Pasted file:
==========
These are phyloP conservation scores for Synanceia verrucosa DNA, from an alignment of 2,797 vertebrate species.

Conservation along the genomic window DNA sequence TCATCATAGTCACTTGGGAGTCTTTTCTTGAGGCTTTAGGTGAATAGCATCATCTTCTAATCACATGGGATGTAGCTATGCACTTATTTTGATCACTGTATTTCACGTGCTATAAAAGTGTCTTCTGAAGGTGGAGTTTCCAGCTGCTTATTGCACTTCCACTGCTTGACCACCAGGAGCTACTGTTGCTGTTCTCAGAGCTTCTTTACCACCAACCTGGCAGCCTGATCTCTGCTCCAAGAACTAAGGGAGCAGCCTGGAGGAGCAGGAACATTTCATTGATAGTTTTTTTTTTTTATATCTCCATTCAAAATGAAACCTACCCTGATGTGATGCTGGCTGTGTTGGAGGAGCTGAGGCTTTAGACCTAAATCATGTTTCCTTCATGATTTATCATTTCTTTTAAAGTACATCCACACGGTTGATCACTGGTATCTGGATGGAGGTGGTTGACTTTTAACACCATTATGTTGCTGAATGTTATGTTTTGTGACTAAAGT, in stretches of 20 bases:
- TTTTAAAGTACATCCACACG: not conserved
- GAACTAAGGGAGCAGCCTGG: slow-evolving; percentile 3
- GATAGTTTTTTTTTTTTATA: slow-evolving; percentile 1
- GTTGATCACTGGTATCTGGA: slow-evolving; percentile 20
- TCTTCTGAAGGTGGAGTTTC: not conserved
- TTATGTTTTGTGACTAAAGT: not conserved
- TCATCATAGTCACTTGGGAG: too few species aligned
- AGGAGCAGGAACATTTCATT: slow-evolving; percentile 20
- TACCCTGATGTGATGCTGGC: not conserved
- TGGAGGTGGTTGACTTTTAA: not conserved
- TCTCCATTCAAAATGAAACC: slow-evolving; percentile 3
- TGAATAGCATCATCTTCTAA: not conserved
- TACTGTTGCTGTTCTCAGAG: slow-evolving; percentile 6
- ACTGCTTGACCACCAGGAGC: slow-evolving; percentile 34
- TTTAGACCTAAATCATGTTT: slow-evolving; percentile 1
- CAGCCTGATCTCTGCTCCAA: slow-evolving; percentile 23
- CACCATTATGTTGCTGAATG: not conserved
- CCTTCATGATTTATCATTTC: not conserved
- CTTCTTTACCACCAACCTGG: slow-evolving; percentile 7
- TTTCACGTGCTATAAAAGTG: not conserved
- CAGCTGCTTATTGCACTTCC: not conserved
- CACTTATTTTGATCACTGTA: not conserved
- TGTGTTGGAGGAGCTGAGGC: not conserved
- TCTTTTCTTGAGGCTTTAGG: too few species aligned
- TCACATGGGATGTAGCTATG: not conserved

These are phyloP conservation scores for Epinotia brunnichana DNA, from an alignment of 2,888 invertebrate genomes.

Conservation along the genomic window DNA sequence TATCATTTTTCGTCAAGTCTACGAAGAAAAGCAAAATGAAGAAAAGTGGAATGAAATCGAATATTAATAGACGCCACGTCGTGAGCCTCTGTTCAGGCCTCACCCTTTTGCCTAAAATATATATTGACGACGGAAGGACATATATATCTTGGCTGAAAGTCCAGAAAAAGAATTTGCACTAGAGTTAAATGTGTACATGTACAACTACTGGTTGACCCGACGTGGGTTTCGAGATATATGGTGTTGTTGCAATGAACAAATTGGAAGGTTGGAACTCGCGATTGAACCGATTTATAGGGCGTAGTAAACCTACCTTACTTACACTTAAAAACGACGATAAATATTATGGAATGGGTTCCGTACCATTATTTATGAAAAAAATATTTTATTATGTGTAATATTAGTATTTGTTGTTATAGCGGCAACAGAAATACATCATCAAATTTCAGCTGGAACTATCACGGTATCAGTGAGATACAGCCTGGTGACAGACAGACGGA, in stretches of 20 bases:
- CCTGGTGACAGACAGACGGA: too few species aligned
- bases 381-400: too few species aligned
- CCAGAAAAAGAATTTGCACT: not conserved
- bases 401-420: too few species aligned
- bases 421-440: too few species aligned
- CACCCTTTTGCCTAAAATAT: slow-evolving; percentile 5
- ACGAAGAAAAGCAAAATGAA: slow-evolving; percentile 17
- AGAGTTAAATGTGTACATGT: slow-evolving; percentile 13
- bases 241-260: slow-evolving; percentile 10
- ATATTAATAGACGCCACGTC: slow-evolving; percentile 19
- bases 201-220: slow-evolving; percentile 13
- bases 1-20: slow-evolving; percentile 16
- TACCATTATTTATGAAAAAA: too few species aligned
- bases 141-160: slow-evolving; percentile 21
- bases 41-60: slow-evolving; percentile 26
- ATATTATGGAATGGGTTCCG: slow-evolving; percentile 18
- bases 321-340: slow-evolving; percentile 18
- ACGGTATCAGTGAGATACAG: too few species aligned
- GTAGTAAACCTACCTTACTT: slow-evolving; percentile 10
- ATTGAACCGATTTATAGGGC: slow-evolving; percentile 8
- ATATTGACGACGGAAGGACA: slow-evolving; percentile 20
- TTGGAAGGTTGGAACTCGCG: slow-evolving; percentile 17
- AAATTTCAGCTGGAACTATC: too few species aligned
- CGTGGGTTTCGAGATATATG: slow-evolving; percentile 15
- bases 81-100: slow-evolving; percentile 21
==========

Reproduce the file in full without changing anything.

These are phyloP conservation scores for Synanceia verrucosa DNA, from an alignment of 2,797 vertebrate species.

Conservation along the genomic window DNA sequence TCATCATAGTCACTTGGGAGTCTTTTCTTGAGGCTTTAGGTGAATAGCATCATCTTCTAATCACATGGGATGTAGCTATGCACTTATTTTGATCACTGTATTTCACGTGCTATAAAAGTGTCTTCTGAAGGTGGAGTTTCCAGCTGCTTATTGCACTTCCACTGCTTGACCACCAGGAGCTACTGTTGCTGTTCTCAGAGCTTCTTTACCACCAACCTGGCAGCCTGATCTCTGCTCCAAGAACTAAGGGAGCAGCCTGGAGGAGCAGGAACATTTCATTGATAGTTTTTTTTTTTTATATCTCCATTCAAAATGAAACCTACCCTGATGTGATGCTGGCTGTGTTGGAGGAGCTGAGGCTTTAGACCTAAATCATGTTTCCTTCATGATTTATCATTTCTTTTAAAGTACATCCACACGGTTGATCACTGGTATCTGGATGGAGGTGGTTGACTTTTAACACCATTATGTTGCTGAATGTTATGTTTTGTGACTAAAGT, in stretches of 20 bases:
- TTTTAAAGTACATCCACACG: not conserved
- GAACTAAGGGAGCAGCCTGG: slow-evolving; percentile 3
- GATAGTTTTTTTTTTTTATA: slow-evolving; percentile 1
- GTTGATCACTGGTATCTGGA: slow-evolving; percentile 20
- TCTTCTGAAGGTGGAGTTTC: not conserved
- TTATGTTTTGTGACTAAAGT: not conserved
- TCATCATAGTCACTTGGGAG: too few species aligned
- AGGAGCAGGAACATTTCATT: slow-evolving; percentile 20
- TACCCTGATGTGATGCTGGC: not conserved
- TGGAGGTGGTTGACTTTTAA: not conserved
- TCTCCATTCAAAATGAAACC: slow-evolving; percentile 3
- TGAATAGCATCATCTTCTAA: not conserved
- TACTGTTGCTGTTCTCAGAG: slow-evolving; percentile 6
- ACTGCTTGACCACCAGGAGC: slow-evolving; percentile 34
- TTTAGACCTAAATCATGTTT: slow-evolving; percentile 1
- CAGCCTGATCTCTGCTCCAA: slow-evolving; percentile 23
- CACCATTATGTTGCTGAATG: not conserved
- CCTTCATGATTTATCATTTC: not conserved
- CTTCTTTACCACCAACCTGG: slow-evolving; percentile 7
- TTTCACGTGCTATAAAAGTG: not conserved
- CAGCTGCTTATTGCACTTCC: not conserved
- CACTTATTTTGATCACTGTA: not conserved
- TGTGTTGGAGGAGCTGAGGC: not conserved
- TCTTTTCTTGAGGCTTTAGG: too few species aligned
- TCACATGGGATGTAGCTATG: not conserved

These are phyloP conservation scores for Epinotia brunnichana DNA, from an alignment of 2,888 invertebrate genomes.

Conservation along the genomic window DNA sequence TATCATTTTTCGTCAAGTCTACGAAGAAAAGCAAAATGAAGAAAAGTGGAATGAAATCGAATATTAATAGACGCCACGTCGTGAGCCTCTGTTCAGGCCTCACCCTTTTGCCTAAAATATATATTGACGACGGAAGGACATATATATCTTGGCTGAAAGTCCAGAAAAAGAATTTGCACTAGAGTTAAATGTGTACATGTACAACTACTGGTTGACCCGACGTGGGTTTCGAGATATATGGTGTTGTTGCAATGAACAAATTGGAAGGTTGGAACTCGCGATTGAACCGATTTATAGGGCGTAGTAAACCTACCTTACTTACACTTAAAAACGACGATAAATATTATGGAATGGGTTCCGTACCATTATTTATGAAAAAAATATTTTATTATGTGTAATATTAGTATTTGTTGTTATAGCGGCAACAGAAATACATCATCAAATTTCAGCTGGAACTATCACGGTATCAGTGAGATACAGCCTGGTGACAGACAGACGGA, in stretches of 20 bases:
- CCTGGTGACAGACAGACGGA: too few species aligned
- bases 381-400: too few species aligned
- CCAGAAAAAGAATTTGCACT: not conserved
- bases 401-420: too few species aligned
- bases 421-440: too few species aligned
- CACCCTTTTGCCTAAAATAT: slow-evolving; percentile 5
- ACGAAGAAAAGCAAAATGAA: slow-evolving; percentile 17
- AGAGTTAAATGTGTACATGT: slow-evolving; percentile 13
- bases 241-260: slow-evolving; percentile 10
- ATATTAATAGACGCCACGTC: slow-evolving; percentile 19
- bases 201-220: slow-evolving; percentile 13
- bases 1-20: slow-evolving; percentile 16
- TACCATTATTTATGAAAAAA: too few species aligned
- bases 141-160: slow-evolving; percentile 21
- bases 41-60: slow-evolving; percentile 26
- ATATTATGGAATGGGTTCCG: slow-evolving; percentile 18
- bases 321-340: slow-evolving; percentile 18
- ACGGTATCAGTGAGATACAG: too few species aligned
- GTAGTAAACCTACCTTACTT: slow-evolving; percentile 10
- ATTGAACCGATTTATAGGGC: slow-evolving; percentile 8
- ATATTGACGACGGAAGGACA: slow-evolving; percentile 20
- TTGGAAGGTTGGAACTCGCG: slow-evolving; percentile 17
- AAATTTCAGCTGGAACTATC: too few species aligned
- CGTGGGTTTCGAGATATATG: slow-evolving; percentile 15
- bases 81-100: slow-evolving; percentile 21